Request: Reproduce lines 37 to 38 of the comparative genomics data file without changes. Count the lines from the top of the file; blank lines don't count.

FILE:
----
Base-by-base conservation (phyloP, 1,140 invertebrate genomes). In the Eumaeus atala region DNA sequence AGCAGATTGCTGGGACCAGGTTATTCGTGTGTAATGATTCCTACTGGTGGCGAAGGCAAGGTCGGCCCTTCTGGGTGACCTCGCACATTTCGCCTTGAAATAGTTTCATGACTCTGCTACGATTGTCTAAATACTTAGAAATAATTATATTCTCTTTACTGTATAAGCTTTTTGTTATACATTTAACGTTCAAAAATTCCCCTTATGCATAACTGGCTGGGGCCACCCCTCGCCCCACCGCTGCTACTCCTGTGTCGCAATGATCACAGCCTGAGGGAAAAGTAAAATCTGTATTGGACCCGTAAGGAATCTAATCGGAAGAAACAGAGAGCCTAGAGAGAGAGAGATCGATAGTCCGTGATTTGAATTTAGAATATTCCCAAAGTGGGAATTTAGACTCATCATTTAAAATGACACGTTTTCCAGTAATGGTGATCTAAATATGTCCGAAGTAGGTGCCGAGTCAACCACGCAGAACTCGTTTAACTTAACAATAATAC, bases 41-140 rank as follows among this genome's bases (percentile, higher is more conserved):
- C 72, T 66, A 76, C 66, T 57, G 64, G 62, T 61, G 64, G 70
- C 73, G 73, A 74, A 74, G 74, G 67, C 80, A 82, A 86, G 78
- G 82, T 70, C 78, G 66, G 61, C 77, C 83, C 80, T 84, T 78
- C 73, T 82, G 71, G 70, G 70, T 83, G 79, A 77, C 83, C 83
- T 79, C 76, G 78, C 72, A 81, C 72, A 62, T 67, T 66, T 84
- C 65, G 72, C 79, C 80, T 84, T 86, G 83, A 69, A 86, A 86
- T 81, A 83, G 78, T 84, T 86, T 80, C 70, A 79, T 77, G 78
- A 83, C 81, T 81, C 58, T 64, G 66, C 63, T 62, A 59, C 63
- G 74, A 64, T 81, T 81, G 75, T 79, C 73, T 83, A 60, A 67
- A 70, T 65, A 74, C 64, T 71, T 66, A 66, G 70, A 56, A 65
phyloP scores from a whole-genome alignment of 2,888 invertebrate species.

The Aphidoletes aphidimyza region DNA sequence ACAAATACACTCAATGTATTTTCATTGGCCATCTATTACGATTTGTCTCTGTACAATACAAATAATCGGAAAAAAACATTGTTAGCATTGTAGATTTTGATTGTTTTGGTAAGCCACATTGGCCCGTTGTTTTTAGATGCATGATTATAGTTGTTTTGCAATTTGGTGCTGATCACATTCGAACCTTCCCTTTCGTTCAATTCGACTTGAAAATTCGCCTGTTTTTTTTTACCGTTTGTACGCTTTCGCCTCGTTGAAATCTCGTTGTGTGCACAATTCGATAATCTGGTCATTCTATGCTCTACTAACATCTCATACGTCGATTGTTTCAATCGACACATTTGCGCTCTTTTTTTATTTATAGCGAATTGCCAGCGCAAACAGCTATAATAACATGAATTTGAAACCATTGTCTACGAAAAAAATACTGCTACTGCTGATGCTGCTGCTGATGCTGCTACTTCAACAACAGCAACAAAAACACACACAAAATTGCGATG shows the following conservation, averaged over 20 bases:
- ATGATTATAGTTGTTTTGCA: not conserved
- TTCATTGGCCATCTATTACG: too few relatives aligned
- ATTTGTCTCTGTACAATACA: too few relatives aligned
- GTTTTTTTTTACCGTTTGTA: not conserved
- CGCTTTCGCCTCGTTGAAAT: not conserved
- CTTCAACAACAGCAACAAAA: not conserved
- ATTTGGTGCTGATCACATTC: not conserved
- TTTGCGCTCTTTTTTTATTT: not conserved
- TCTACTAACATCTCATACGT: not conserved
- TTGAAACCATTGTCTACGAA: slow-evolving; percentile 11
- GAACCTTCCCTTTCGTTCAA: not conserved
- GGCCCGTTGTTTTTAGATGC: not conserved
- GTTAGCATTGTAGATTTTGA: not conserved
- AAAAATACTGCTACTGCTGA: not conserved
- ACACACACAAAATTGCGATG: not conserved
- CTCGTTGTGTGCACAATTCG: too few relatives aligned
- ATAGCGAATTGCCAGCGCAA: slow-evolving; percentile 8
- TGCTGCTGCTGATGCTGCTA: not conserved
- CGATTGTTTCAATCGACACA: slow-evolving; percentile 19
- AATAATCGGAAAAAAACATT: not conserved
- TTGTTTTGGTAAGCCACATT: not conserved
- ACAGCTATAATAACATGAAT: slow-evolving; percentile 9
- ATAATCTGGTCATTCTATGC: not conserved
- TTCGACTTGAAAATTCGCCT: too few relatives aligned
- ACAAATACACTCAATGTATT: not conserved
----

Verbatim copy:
- TTCGACTTGAAAATTCGCCT: too few relatives aligned
- ACAAATACACTCAATGTATT: not conserved